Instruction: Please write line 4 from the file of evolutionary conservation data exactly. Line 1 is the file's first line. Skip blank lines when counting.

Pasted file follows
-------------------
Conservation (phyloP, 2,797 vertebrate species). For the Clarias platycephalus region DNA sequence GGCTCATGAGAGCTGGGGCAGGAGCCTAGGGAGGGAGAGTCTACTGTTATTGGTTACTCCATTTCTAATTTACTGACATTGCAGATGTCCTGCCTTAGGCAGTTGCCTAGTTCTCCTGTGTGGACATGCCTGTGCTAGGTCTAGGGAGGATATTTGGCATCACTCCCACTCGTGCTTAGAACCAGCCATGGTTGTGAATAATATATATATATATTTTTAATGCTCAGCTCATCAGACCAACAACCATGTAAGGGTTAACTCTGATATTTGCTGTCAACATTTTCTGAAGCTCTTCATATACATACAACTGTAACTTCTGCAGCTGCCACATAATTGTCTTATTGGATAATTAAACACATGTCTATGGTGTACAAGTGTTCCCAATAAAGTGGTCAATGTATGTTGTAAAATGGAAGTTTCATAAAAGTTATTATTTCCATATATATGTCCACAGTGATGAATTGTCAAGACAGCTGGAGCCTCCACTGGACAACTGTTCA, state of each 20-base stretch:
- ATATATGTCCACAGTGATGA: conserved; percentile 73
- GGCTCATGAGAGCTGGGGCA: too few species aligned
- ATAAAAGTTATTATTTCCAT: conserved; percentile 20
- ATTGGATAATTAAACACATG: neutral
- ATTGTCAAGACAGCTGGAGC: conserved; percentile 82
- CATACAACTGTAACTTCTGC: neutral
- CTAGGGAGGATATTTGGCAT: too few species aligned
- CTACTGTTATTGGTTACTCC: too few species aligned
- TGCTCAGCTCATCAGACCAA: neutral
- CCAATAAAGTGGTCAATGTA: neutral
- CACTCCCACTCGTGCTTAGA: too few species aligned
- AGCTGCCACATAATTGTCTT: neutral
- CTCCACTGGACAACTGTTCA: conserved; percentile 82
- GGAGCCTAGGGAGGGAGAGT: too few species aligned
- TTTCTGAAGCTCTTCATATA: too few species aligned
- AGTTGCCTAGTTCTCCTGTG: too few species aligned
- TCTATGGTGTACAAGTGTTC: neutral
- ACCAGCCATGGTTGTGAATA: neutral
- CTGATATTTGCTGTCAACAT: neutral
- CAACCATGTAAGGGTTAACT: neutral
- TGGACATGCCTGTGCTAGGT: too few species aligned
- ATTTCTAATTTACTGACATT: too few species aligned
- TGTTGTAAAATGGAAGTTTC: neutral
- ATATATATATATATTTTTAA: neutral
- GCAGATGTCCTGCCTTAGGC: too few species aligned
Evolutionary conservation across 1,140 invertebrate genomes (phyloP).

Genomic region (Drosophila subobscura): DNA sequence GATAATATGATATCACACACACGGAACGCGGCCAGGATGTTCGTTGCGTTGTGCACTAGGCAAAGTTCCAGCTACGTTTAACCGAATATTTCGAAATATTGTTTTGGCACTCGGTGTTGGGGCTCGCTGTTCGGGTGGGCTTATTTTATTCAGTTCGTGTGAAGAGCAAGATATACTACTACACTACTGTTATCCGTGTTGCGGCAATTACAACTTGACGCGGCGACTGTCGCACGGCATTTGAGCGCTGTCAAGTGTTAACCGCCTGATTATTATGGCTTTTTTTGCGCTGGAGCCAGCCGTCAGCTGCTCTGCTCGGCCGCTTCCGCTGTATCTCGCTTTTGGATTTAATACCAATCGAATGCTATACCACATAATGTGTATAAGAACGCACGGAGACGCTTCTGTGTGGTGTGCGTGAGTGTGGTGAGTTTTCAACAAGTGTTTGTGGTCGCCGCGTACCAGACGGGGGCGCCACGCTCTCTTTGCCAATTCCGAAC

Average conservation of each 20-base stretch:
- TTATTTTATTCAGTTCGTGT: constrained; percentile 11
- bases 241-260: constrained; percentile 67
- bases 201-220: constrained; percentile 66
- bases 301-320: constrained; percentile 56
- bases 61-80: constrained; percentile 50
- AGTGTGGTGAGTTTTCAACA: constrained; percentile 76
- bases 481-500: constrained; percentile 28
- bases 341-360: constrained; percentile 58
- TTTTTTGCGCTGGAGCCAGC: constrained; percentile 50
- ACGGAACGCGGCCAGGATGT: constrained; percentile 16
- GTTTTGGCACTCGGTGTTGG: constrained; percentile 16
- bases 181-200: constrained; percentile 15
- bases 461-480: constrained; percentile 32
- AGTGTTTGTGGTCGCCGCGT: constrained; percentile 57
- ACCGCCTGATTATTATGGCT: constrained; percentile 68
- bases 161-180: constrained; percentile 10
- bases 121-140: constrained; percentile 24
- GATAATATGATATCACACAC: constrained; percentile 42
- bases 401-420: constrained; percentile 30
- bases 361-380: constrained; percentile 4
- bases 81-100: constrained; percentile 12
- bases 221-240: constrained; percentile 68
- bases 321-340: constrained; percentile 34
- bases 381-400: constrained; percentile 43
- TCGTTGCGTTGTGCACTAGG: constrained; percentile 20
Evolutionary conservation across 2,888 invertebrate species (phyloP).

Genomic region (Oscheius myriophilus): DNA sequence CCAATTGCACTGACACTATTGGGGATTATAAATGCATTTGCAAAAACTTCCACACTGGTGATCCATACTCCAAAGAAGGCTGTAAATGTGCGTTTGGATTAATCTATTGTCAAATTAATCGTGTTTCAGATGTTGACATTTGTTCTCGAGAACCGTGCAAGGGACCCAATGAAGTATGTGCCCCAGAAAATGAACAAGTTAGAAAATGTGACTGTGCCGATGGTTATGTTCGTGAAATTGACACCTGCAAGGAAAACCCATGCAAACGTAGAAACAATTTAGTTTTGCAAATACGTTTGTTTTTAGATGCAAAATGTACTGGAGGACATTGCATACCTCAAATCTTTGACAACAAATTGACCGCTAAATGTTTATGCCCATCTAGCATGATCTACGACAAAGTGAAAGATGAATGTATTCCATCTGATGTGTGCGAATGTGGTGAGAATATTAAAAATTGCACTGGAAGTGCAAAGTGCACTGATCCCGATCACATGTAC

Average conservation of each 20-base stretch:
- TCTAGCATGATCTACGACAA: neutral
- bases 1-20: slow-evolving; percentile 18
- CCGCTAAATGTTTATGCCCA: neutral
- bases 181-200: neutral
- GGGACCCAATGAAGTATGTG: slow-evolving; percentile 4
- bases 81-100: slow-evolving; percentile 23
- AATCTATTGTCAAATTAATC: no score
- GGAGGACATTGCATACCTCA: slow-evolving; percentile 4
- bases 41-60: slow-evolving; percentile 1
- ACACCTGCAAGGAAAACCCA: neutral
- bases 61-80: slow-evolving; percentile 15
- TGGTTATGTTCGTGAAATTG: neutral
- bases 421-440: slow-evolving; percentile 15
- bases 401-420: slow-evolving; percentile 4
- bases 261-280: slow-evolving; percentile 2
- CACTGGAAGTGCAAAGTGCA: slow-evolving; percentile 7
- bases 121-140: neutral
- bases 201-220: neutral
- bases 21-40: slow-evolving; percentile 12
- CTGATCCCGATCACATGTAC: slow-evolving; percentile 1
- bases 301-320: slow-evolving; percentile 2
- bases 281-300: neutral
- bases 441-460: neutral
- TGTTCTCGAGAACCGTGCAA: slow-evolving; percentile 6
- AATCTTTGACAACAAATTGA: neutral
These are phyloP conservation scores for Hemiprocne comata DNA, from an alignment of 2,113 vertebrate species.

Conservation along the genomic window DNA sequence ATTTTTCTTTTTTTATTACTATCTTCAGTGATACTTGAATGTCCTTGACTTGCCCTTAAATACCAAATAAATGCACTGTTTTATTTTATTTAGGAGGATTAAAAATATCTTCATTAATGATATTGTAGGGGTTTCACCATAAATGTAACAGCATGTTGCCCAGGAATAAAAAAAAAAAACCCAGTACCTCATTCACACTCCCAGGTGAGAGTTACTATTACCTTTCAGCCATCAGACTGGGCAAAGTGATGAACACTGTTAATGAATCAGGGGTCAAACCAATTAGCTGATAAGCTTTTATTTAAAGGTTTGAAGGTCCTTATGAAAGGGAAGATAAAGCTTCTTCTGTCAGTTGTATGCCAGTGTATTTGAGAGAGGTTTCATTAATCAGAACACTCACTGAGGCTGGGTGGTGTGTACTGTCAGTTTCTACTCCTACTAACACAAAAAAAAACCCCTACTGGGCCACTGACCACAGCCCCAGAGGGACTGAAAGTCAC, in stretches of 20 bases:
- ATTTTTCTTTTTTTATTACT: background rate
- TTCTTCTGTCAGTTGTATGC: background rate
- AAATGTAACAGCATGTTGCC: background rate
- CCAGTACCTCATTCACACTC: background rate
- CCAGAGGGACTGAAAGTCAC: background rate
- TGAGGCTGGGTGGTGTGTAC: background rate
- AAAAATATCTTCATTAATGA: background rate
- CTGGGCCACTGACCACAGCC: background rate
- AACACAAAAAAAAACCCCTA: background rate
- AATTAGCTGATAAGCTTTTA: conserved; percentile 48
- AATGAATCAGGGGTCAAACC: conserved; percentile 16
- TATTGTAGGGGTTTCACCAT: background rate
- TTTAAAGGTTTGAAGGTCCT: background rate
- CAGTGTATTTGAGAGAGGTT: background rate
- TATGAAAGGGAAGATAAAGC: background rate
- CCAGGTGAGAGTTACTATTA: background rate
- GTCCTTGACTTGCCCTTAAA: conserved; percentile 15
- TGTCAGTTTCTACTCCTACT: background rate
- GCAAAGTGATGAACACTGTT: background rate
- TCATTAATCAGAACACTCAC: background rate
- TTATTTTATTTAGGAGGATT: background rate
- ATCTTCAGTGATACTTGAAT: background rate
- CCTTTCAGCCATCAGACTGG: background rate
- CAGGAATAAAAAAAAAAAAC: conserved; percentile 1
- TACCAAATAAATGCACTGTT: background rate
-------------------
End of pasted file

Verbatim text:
- ATAAAAGTTATTATTTCCAT: conserved; percentile 20